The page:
Orlando comedy boom: An interview with Tom Feeney
Orlando’s local standup comedy scene is booming right now. Local comics have honed their skills at open mic nights at places like Austin’s Coffee, the Other Bar and Drunken Monkey and are now doing well-worth-your-time showcases at places like Spacebar, Bull and Bush and Will’s Pub. Orlando Weekly has had a bit of a blind spot when it comes to our local comedians, but we’re going to try to correct that, starting with a series of interviews with the folks that brave rejection and humiliation to make us laugh week after week. Our first interview is with Tom Feeney, who hosts Spacebar’s weekly Wednesday night comedy show and the Quarterly, a showcase at Will’s Pub that generally happens every three months.
Orlando Weekly: So how long have you been doing comedy?
Tom Feeney: It’s been about 2 years and 2 or 4 months. It was two years in January, so whatever that math is.
OW: When was the first time that you decided that you were going to get up on stage and tell jokes?
TF: I always grew up on The Office and It’s Always Sunny and funny shows, and then one summer when I was 18, I just started getting into standup. Usually people get in way earlier if they’re comics, but I found it when I was 18 and I just started watching Louis [C.K.] and Zach Galifianakis and a few of those other specials. And then Kyle Kinane. When I found him later, that was like … I still have his album framed on my wall. And then I just Googled “open mics” because I had listened to podcasts and they said, “Oh, do an open mic.” Comics would talk about it. I found Austin’s Coffee, so I just went there. It’s like a Sunday night open mic they have. I went there the first time and just watched. I remember I saw Nick Pupo and Matt Gersting. I remember I thought Nick was really funny. Matt Gersting had this joke about looking like Billy Corgan that I thought was great. But yeah, I was like, “Oh, some of these guys are definitely really good,” but some of the other guys I was like, “I bet I could be as funny as that.”
OW: So you didn’t perform that first time you went to the open mic?
TF: No, I know I went once and signed up, or wanted to sign up, but backed out. And then another time I signed up and tried to back out. … I tried to say, “Hey, I gotta go to school in the morning. I got an early class.” It was, like, an 11:00 class. I was just nervous as shit and didn’t want to do it. But then Big Tim Murphy was like, “No, I’ll get you up, man.” And I was like, “No, I should just probably go.” And he was like, “Nah, brother.” And so he got me up there and he warned the audience, “This is his first time doing standup. Be real nice to him.” I remember I got a few laughs, but I think it was more sympathy laughs. I remember at one point I was forgetting a line and I apologized to the crowd, “I’m sorry. I forgot.” And somebody went, “Oh, no, that’s okay.” [laughs] Great person, whoever that was.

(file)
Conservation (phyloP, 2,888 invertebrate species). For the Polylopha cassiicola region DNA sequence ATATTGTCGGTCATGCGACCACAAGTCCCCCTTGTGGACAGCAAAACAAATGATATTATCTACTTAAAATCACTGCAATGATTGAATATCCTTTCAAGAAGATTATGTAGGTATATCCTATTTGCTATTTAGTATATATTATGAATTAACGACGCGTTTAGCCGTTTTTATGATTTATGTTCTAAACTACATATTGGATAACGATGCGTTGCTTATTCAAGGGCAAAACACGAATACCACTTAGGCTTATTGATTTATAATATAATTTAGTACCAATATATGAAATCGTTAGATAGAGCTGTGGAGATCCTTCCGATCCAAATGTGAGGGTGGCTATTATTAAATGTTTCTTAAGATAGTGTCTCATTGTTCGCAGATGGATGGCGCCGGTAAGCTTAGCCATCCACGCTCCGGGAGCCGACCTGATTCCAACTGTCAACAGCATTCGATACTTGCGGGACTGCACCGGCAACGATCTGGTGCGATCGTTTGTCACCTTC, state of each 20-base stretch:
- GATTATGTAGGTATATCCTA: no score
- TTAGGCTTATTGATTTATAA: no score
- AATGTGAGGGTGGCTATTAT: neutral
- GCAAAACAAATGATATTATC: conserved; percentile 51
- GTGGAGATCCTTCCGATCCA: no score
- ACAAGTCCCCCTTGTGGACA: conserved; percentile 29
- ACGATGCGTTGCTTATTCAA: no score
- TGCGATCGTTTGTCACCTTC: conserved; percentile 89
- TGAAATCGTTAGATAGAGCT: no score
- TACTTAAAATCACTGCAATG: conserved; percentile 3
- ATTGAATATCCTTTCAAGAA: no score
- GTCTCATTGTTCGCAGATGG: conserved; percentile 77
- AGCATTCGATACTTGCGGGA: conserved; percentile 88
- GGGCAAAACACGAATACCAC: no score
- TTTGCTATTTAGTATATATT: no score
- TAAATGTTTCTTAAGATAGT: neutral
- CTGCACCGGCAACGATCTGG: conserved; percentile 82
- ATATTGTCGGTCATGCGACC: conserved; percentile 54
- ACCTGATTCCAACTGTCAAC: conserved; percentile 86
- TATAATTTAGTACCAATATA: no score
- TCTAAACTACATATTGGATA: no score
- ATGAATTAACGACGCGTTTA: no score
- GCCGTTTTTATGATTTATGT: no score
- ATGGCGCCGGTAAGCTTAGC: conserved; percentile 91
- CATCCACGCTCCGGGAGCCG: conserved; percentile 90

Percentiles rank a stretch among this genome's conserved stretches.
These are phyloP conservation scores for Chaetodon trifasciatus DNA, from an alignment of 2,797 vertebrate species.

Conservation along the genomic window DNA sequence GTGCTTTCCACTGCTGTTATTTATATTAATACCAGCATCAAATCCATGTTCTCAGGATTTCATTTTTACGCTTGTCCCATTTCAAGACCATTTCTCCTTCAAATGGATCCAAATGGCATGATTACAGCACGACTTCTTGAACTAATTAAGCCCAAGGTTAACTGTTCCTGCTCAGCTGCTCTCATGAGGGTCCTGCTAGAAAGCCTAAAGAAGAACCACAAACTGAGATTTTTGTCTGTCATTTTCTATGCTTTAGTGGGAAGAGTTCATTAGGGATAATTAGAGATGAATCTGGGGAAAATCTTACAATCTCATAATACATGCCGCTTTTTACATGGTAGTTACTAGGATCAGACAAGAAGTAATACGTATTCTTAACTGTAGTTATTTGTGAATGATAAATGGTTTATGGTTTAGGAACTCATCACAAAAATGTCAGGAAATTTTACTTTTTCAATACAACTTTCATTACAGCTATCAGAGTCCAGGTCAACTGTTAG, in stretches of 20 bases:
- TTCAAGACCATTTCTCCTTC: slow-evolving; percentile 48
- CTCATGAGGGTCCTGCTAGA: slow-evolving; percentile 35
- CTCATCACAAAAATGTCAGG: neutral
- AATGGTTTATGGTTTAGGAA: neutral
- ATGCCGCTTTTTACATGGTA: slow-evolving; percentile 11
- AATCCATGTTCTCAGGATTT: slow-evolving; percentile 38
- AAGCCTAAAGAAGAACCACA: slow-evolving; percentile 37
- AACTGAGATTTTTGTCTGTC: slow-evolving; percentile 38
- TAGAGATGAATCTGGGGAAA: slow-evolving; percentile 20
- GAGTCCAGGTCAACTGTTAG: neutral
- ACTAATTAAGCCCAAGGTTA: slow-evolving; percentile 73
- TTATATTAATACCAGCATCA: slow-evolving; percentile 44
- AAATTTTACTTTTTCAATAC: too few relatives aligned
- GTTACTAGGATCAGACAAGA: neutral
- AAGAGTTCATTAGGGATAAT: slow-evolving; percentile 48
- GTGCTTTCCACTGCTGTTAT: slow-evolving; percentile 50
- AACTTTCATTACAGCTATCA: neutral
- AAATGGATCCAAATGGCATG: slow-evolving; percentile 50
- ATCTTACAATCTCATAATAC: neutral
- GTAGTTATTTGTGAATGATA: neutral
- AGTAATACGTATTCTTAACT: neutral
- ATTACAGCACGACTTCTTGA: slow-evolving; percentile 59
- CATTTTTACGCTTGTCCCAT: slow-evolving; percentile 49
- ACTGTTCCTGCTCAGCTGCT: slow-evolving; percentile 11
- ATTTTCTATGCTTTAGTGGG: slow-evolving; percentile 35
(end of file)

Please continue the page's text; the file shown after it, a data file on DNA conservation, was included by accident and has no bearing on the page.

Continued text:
OW: What do you think was the change, then? Was it just practicing and trial and error?
TF: It’s more of finding how you are funny. Like a certain rhythm you have that you hit. I mean, I still miss it nights now. I’m still not a great comic or anything. But there are times now on stage where I’m thinking, “This is exactly how it should be.” It doesn’t even matter if the next joke is a little weak, because I’m still in that tone, in that groove. I’m making it better than what it is. Once you start to be able to perform a joke better than what it is, that’s when you start feeling more comfortable, more confident. And comfortability and confidence goes a long ways.
OW: So the network of comedians around here, is that a big draw for you to keep on doing comedy? You guys seem pretty tight-knit.
TF: Every kind of scene, no matter where it is, from a smaller scene to New York, they each have their different … not even a “clique” really, but like, “Oh, that guy does this for the same reasons with the same, integrity, I guess, that I do.” And you respect that and you build friendships, so … It is fairly tight-knit in sections, I guess. And they overlap. It’s not like we treat anybody that we don’t really agree with … Like, I have people where I don’t really like their comedy, but I’m friends with them, you know? But guys like Nick and Luchun and guys like that, those are the ones that push me because I watch them and … It’s a little competitive, but a friendly and a beneficial competition. We just kind of push each other. There’ll be a month where I’m doing better on stage than Nick is, and then it’ll flip-flop and it’s like “Shit, well I gotta get back up there,” and so it’s kind of a little like a tug of war or whatever.
OW: How is it backstage? Do you guys critique each other’s jokes, or is it mostly supportive?